Treatments for excessive alcohol use are often only moderately successful, and clinicians are always on the lookout for more effective interventions. Mindfulness-Based Relapse Prevention (MBRP) is a promising intervention that combines standard cognitive-behavioral relapse prevention with teaching substance users to mindfully resist acting impulsively on urges.
Most existing MBRP research with persons with alcohol use disorders does not compare MBRP to other empirically validated treatments. Skrzynski et al. [Journal of Studies on Alcohol and Drugs] tested the relative efficacy of MBRP to standard relapse prevention alone in reducing alcohol use in heavy alcohol users.
The researchers randomly assigned 182 heavy alcohol users (52% male; 92% Caucasian; average age = 44 years) who volunteered because they wished to reduce their drinking to MBRP or relapse prevention alone. At baseline, participants drank an average of 5 drinks per day, and had 12 heavy drinking days per month when they consumed more than 4 drinks per day. Forty-two percent also used cannabis at least once the past month.
Both treatments were delivered in eight weekly individual therapy sessions delivered over the course of 2 months, with follow-up appointments at weeks 20 and 32. Therapy was delivered by doctoral and post-doctoral psychology students with 3 days of specialized training in motivational interviewing, MBRP, and relapse prevention.
Assessments at baseline, 4, 8, 20, and 32 weeks included an alcohol use questionnaire and timeline follow-back measures of alcohol use based on self-report.
The results showed that both groups significantly reduced their scores on an alcohol use questionnaire, and their average number of drinks per day and total number of heavy drinking days significantly declined from baseline to posttreatment.
While reduction in heavy drinking days was equal for both groups at posttreatment, MBRP participants maintained their improvement in heavy drinking days in subsequent follow-up, whereas the relapse prevention group did not. By the end of the study, the MBRP participants had significantly fewer heavy drinking days than controls.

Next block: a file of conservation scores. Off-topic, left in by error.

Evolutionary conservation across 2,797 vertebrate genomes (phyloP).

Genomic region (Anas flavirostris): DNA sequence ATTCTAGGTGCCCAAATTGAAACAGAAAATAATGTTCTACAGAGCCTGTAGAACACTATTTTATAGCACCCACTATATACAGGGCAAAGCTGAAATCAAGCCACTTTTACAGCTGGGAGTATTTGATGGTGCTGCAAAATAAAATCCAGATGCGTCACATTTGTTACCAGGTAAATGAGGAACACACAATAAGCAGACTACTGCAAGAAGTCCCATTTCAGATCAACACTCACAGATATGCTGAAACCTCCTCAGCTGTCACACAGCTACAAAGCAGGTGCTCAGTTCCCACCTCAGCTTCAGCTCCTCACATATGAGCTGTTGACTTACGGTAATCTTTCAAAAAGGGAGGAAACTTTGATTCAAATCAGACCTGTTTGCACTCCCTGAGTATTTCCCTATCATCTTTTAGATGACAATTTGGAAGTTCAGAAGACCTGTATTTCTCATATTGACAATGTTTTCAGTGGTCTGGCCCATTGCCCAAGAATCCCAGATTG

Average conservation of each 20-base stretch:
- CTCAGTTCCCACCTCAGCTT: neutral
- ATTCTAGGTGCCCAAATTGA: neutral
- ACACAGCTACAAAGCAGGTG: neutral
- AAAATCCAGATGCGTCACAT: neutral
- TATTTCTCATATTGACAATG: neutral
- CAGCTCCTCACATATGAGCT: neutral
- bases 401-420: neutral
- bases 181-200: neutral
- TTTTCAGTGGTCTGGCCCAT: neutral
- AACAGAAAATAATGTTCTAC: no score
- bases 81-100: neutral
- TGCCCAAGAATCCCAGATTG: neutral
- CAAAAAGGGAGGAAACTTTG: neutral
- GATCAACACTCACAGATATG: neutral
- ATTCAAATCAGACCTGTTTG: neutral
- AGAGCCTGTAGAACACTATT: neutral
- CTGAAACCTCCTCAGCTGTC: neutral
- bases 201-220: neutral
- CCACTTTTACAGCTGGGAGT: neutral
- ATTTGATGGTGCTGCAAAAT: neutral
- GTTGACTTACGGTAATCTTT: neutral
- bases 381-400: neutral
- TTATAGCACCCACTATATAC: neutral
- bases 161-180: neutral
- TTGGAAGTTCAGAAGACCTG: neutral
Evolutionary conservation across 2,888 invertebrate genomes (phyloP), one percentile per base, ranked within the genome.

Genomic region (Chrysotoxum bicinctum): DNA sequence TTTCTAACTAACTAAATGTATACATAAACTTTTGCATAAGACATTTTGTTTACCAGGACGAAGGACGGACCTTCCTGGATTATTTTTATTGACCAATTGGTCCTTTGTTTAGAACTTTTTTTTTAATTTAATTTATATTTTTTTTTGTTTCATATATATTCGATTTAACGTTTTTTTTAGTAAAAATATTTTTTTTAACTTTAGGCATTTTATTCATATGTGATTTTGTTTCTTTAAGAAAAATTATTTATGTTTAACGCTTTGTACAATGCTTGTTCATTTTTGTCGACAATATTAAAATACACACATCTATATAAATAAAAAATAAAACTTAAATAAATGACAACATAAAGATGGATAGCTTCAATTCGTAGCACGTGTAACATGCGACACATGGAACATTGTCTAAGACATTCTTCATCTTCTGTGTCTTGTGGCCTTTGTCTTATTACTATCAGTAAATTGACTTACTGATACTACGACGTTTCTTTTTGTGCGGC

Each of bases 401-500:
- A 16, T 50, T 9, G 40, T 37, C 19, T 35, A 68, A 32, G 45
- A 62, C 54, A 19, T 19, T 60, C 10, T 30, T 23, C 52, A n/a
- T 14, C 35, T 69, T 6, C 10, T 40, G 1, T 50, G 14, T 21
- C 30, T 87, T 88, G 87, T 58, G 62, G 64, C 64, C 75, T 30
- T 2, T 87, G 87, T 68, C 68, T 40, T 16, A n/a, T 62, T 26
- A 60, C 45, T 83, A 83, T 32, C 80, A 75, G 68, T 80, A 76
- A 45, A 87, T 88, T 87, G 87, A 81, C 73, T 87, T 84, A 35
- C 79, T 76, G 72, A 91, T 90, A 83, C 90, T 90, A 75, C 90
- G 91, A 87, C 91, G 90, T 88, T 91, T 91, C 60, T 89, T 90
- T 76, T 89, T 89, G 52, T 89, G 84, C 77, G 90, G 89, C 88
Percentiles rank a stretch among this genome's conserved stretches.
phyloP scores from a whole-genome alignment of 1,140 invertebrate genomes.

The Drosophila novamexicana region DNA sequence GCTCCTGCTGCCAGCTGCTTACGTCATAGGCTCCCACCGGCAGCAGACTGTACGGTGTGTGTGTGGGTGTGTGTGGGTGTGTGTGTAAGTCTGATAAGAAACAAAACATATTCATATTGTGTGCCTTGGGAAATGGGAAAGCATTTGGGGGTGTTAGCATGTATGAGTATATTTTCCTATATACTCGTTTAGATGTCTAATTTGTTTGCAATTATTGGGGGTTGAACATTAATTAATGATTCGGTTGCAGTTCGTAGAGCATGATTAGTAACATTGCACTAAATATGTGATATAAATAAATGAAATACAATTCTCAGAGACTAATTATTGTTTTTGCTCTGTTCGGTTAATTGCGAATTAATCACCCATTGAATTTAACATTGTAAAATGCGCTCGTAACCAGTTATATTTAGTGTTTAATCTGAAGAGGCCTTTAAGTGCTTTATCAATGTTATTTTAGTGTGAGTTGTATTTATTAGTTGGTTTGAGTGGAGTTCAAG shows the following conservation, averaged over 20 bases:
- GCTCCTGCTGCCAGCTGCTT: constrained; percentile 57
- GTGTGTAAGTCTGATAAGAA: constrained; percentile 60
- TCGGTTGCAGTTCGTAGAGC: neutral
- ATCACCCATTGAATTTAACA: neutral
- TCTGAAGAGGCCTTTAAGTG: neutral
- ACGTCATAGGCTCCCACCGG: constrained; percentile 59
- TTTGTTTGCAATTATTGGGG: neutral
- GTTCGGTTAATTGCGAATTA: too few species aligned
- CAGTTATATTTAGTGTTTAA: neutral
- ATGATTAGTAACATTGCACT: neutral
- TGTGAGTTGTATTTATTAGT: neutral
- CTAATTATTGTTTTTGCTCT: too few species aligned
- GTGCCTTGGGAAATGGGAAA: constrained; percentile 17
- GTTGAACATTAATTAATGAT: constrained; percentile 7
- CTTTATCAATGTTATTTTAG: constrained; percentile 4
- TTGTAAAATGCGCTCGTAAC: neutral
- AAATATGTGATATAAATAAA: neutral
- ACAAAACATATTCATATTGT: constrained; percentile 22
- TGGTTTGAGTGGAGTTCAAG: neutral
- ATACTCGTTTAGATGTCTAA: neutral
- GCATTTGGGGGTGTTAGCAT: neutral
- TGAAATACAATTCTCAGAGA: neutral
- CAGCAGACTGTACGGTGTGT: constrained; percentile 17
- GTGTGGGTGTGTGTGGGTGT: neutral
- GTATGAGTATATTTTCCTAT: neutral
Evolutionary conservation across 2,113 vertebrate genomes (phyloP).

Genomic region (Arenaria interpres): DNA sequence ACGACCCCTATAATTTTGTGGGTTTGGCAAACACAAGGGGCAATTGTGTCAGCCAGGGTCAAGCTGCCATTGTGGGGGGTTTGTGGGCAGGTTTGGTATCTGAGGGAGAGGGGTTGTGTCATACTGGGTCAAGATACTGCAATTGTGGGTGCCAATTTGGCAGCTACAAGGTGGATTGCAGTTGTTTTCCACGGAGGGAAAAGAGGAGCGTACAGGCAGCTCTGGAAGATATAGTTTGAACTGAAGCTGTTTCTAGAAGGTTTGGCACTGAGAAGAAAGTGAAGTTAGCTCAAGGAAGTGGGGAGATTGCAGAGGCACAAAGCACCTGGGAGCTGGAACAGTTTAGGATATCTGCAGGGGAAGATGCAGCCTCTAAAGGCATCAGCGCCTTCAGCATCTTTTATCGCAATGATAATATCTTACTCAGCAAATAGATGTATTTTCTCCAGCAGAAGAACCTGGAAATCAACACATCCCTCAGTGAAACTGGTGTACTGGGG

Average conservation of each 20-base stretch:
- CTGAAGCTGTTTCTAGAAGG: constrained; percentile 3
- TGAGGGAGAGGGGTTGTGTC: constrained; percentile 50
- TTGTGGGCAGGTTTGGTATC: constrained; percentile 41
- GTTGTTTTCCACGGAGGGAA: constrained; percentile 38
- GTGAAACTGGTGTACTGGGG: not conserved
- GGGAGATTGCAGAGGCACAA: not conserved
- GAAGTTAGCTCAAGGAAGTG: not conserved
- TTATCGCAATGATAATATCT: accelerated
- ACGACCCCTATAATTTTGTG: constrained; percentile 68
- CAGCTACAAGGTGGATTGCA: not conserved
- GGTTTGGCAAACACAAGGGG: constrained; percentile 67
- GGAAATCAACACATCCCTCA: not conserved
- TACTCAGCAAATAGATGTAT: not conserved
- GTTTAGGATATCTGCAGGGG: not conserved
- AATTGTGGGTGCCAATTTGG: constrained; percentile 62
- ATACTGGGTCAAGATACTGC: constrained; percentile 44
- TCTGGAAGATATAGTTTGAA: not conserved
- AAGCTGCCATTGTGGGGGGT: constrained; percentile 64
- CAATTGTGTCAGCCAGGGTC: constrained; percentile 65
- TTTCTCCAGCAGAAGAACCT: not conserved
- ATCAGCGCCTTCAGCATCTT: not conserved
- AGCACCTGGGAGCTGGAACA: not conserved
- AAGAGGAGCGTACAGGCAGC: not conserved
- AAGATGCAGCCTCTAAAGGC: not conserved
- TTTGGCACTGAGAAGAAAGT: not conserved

The efficacy of the treatment was equal for males and females. High levels of cannabis use led to continued decreases in the MBRP group in drinks per day and heavy drinking days in the follow-up period, but to increases in heavy drinking days in controls.
The study showed that MBRP and relapse prevention alone were equally effective in reducing drinks per day and heavy drinking days in alcohol users who wished to reduce their drinking, but only MBRP helped participants maintain their reduction in heavy drinking days out to 32 weeks.
The study is limited by potential participants being aware that the study treatment included mindfulness, and 18% of the sample had a history of experience with mindfulness. It is unclear whether the same results would obtain in a meditation-naïve cohort or one less favorable to the idea of mindfulness.
The study is also limited by the relative inexperience of the students conducting the MBRP and relapse prevention interventions.
Skrzynski, C. J., Karoly, H., Ellingson, J., Hangerty, S., Bryan, A. D., & Hutchison, K. E. (2023). Comparing the efficacy of mindfulness-based relapse prevention versus relapse prevention for alcohol use disorder: A randomized control trial. Journal of Studies on Alcohol and Drugs.
Link to study